First Nations (North American Indian) answer category

Many contributors suggested removing the “North American Indian” as it is considered to be outdated and no longer relevant. It was felt that First Nations was the more commonly used and understood term. 

However, there were some contributors who felt that the term “Indian” was still important to include. It was felt that people of an older generation would better understand this term. Contributors in some locations indicated that the term was necessary given that it is the term used in the Indian Act and that there are legal implications that could potentially arise if the term was to be abandoned.

Another commonly heard suggestion was that an answer category for “Non-Status Indians” be added either as a category on its own or as a sub-category under the “First Nations (North American Indian)” category. Other feedback was that adding in these categories could affect comparability and that it would be preferable to put “Status and Non-Status” in brackets after “First Nation”.

Métis answer category

There was significant discussion around how Métis would identify on the census. It was suggested that a clear definition of what Statistics Canada means by “Métis” should be included.

Other contributors suggested that adding a question that would allow Métis to provide more information about their identity would be useful. The additional question would allow Métis to further identify with the particular government or organization with which they are affiliated. It was felt that this would help bring clarity to the data.

Inuk (Inuit) response category

Overall, it was felt that using “Inuk” and “Inuit” was clearly understood by the majority of people. Some Inuit felt that they would prefer to be able to further specify their identity; that is, they would like to be able to say they are “Inuvialuit” or “Nunavut Inuit” for example. It was recommended that an additional question should be added for Inuit to allow them to further identify with the Land Claims Agreement that they are beneficiaries of or enrolled under.

Registered or Treaty Indian status question

The purpose of this question is to get an estimate of the number of people who are Registered or Treaty Indians. This question is also used to derive the total Aboriginal population count from the census. That is, those who are registered under the Indian Act of Canada or those who are Treaty Indians who belong to a First Nation or Indian band that signed a treaty with the Crown. Registered or Treaty Indians are sometimes referred to as Status Indians.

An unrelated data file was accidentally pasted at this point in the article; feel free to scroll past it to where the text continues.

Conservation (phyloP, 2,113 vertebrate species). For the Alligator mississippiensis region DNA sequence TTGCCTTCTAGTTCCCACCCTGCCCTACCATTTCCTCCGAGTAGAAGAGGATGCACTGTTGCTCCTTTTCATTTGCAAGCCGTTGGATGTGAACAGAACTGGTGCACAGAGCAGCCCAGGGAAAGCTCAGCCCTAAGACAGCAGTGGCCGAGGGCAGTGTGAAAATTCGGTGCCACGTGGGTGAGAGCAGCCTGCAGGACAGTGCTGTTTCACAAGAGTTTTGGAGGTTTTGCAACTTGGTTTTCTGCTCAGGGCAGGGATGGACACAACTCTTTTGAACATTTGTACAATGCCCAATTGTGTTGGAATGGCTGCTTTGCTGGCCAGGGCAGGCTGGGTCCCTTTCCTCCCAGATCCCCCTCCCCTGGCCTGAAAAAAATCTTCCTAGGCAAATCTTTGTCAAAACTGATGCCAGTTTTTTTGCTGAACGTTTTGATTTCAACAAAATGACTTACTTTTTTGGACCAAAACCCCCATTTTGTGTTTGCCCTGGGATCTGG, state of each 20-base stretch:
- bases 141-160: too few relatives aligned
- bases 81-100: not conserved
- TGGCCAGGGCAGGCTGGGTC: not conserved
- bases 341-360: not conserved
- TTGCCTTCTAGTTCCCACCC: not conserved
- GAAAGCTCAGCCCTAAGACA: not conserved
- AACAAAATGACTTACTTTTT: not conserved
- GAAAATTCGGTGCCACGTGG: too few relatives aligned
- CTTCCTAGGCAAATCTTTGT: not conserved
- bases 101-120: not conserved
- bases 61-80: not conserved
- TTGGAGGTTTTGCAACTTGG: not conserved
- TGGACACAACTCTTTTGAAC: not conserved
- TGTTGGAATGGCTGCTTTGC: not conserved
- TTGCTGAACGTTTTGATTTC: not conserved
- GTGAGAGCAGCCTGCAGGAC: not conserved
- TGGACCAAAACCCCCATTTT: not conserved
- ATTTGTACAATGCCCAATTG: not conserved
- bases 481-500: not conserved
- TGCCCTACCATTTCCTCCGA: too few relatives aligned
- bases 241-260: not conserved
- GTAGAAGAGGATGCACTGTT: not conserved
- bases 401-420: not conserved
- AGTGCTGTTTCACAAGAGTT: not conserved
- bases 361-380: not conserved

Description for question 20

20 Is this person a Status Indian (Registered or Treaty Indian as defined by the Indian Act of Canada)?

  • No
  • Yes, Status Indian (Registered or Treaty)

General impressions

In general, the Registered or Treaty Indian Status question was well understood. It was raised that the census has multiple questions that are relevant to the First Nations population, but not as much content for Métis and Inuit. This was a theme that was expressed in all regions.

Question wording and terminology

While the question was well understood, some did not like the reference to the Indian Act. Some contributors felt that it was unnecessary to use the term “status” and “registered” because if one has status they are registered. There were similar comments around the use of the term “treaty”. Despite the possible redundancy, it was clear that all three terms, “registered,” “status” and “treaty” are commonly used across the country, but vary in relevance depending on the region of the country.

Membership in an Indian Band or First Nation

The purpose of this question is to provide an estimate for the number of people who are members of a First Nation or Indian Band. This question is also used to derive the total Aboriginal population count from the Census.


Description for question 21

21 Is this person a member of a First Nation/Indian band?

If "Yes", which First Nation/Indian band?

For example, Musqueam Indian Band, Sturgeon Lake First Nation, Atikamekw of Manawan.

  • No
  • Yes, member of a First Nation/Indian band

Specify name of First Nation/Indian band.

General impressions

In general, this question was well understood. As with the Registered Indian question, there were many comments about the census not having a balanced amount of content for all three Indigenous groups, specifically Métis and Inuit.

Question wording and terminology

It was noted that the use of the word “band” was more prevalent in British Columbia and Quebec as opposed to the term First Nation.

A number of contributors felt that there might be some confusion around Bill C31 (the Bill to Amend the Indian Act) and band membership. It was suggested during the discussions that individuals reinstated as Status Indians under Bill C31 might be confused or uncertain as to whether having status was the same as being a band member.